The new route could allow more Caspian gas to be exported to Europe, but can Azerbaijan produce enough to make a difference?
Azerbaijan President Ilham Aliyev surrounded by European leaders at the inauguration of a new gas pipeline shipping Azerbaijani energy to Bulgaria. (photo: president.az)
The commissioning of a new Greece-Bulgaria Interconnector (IGB) gas pipeline has been heralded by Baku and Brussels as a step toward getting Europe less dependent on Russian gas.
Meanwhile, other signs have emerged suggesting that Azerbaijan may not be able to deliver on even the modest increase they promised the European Union earlier this year.
The IGB was inaugurated on October 1 at a ceremony in Sofia, with Azerbaijan President Ilham Aliyev in attendance, along with leaders from the European Union and several of Bulgaria’s neighbors – Serbia, North Macedonia, and Romania – who also stand to gain.
“The IGB project will play an important role in strengthening energy security of Europe and diversification of gas supplies,” Aliyev said in his speech.
“This pipeline is a game changer. It is a game changer for Bulgaria and for Europe’s energy security,” said President of the European Commission Ursula von der Leyen. “It means freedom. It means freedom from dependency on Russian gas.”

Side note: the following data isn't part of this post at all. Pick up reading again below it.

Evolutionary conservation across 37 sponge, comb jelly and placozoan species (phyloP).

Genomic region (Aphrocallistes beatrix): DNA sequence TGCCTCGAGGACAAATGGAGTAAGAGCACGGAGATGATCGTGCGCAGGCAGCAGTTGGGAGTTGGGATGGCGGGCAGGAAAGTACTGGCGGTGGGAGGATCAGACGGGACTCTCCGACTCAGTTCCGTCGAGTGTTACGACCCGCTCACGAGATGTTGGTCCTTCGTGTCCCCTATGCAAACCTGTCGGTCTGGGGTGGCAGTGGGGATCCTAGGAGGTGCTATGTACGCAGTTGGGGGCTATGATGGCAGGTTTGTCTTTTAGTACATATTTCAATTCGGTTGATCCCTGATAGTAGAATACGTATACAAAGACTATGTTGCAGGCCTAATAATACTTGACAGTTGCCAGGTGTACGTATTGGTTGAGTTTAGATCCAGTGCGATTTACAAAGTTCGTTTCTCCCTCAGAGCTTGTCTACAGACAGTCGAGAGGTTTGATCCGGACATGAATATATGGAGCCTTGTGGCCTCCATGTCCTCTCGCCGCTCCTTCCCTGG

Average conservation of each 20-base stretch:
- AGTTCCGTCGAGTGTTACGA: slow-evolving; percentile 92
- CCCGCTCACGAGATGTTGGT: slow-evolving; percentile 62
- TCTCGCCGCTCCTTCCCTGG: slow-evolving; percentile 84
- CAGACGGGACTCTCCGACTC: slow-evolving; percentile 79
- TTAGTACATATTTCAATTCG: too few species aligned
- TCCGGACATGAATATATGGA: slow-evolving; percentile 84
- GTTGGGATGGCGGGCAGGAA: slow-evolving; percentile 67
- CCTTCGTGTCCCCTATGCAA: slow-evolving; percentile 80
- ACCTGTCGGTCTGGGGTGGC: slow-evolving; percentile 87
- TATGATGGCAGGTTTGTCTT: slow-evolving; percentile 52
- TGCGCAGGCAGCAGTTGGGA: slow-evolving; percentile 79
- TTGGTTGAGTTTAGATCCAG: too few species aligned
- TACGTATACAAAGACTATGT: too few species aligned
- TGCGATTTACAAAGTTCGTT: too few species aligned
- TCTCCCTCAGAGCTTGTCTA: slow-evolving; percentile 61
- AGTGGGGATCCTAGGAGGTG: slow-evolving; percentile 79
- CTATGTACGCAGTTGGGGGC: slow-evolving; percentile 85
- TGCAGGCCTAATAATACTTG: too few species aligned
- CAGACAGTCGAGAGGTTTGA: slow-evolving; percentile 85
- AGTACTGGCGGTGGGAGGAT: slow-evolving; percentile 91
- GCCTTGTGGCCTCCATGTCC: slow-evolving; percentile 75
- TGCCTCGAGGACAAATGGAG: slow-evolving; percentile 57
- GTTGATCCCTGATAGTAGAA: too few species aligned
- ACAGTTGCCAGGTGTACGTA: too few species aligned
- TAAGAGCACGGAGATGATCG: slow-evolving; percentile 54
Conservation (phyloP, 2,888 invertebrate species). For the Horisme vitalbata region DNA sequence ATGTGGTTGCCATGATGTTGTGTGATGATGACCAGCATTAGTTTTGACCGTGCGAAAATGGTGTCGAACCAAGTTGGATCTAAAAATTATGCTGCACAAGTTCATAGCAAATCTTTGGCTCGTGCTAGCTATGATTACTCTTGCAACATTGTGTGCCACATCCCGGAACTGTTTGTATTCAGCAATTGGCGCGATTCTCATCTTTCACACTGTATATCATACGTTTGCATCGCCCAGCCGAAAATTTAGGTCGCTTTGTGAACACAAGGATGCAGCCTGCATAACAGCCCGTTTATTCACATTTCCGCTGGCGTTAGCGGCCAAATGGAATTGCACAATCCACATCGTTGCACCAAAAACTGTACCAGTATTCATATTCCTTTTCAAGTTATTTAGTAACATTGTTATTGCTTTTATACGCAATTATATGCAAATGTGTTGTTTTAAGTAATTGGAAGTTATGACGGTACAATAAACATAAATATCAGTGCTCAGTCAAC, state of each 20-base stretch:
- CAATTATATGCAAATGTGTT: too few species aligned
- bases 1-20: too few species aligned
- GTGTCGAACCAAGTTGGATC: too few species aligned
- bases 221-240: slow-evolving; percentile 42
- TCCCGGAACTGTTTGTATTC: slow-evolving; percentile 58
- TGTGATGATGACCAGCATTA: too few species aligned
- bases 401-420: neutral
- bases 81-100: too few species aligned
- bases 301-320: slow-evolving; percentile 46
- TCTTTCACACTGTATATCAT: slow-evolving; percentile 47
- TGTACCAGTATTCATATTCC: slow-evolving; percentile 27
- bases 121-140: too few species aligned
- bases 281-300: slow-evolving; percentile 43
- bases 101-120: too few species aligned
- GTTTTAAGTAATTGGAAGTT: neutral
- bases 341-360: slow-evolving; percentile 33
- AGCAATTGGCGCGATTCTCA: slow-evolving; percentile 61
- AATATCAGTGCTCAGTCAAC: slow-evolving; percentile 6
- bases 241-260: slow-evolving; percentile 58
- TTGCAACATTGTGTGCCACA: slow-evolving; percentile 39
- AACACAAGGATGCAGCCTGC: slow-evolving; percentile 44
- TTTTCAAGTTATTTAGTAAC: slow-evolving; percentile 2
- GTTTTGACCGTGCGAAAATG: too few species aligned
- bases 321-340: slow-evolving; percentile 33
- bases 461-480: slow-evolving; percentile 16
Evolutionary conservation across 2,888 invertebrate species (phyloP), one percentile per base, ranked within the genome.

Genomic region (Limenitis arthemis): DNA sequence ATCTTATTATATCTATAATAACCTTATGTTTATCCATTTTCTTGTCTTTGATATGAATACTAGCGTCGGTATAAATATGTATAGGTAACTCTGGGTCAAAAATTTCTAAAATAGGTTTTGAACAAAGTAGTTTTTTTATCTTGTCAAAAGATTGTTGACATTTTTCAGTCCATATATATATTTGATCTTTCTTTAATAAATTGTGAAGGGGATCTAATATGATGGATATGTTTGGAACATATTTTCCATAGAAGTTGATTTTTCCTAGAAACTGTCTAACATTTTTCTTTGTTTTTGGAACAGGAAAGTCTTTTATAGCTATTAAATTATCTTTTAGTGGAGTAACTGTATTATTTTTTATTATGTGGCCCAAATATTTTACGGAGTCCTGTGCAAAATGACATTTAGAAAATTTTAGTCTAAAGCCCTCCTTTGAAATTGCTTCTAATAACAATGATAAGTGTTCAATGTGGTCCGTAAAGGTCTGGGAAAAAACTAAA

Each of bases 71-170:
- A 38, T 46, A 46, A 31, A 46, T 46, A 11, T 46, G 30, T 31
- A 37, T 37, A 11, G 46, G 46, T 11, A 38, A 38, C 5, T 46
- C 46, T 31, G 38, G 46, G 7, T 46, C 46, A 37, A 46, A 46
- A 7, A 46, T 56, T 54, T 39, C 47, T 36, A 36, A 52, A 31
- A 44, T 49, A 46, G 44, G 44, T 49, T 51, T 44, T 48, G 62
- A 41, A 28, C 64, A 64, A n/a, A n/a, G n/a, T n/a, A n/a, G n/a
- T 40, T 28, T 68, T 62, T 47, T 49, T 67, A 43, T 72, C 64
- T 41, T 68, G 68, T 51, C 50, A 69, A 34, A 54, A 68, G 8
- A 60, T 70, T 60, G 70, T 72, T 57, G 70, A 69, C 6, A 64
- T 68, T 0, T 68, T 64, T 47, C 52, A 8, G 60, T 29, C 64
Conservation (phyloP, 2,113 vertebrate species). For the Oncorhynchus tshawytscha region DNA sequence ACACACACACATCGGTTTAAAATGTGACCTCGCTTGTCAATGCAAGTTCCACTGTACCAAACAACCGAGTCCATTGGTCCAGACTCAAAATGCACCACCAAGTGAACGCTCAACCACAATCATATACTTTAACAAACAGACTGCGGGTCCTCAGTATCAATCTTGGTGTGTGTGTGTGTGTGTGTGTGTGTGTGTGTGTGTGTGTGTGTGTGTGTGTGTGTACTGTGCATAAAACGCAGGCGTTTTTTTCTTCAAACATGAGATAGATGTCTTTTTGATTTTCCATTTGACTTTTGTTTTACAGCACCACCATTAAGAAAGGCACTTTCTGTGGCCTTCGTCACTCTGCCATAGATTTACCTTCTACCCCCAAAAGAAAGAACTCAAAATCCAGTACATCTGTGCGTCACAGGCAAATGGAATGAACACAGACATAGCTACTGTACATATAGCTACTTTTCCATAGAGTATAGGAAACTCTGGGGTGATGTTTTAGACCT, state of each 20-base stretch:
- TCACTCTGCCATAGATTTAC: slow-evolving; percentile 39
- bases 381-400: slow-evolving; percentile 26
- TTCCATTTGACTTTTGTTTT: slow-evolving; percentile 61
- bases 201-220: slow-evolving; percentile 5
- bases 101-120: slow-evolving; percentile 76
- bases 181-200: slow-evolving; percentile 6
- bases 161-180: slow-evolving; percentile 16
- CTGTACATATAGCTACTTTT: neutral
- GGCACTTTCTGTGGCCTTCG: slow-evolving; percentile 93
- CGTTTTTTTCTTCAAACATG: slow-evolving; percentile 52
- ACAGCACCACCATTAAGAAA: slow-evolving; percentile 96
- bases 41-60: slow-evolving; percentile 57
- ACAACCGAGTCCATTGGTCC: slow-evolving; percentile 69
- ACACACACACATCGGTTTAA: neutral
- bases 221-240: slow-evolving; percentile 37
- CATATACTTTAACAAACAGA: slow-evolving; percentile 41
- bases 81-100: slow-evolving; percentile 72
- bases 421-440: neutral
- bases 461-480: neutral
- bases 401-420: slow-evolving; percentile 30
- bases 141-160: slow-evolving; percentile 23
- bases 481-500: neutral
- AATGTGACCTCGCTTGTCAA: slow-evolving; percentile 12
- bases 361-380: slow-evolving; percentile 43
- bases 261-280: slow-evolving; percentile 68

Supplied by gas from the three pipelines that make up the Southern Gas Corridor from Azerbaijan through Georgia and Turkey to Greece, the IGB pipeline will initially carry only the 1 billion cubic meters (bcm) per year of gas that Azerbaijan has contracted to supply to Bulgaria.
That will go some way towards meeting Bulgaria’s annual demand of roughly 3 bcm, most of which had been supplied by Russia. Moscow halted those deliveries in April in retaliation for EU sanctions imposed on Russia for its invasion of Ukraine.
At full capacity the IGB line could currently carry up to 3 bcm per year and could be expanded to ship up to 5 bcm per year. That raises the potential for Azerbaijan, using Bulgaria’s existing gas pipelines to neighboring countries, to supply energy further into the Balkans and Central Europe, as well as Moldova and even Ukraine.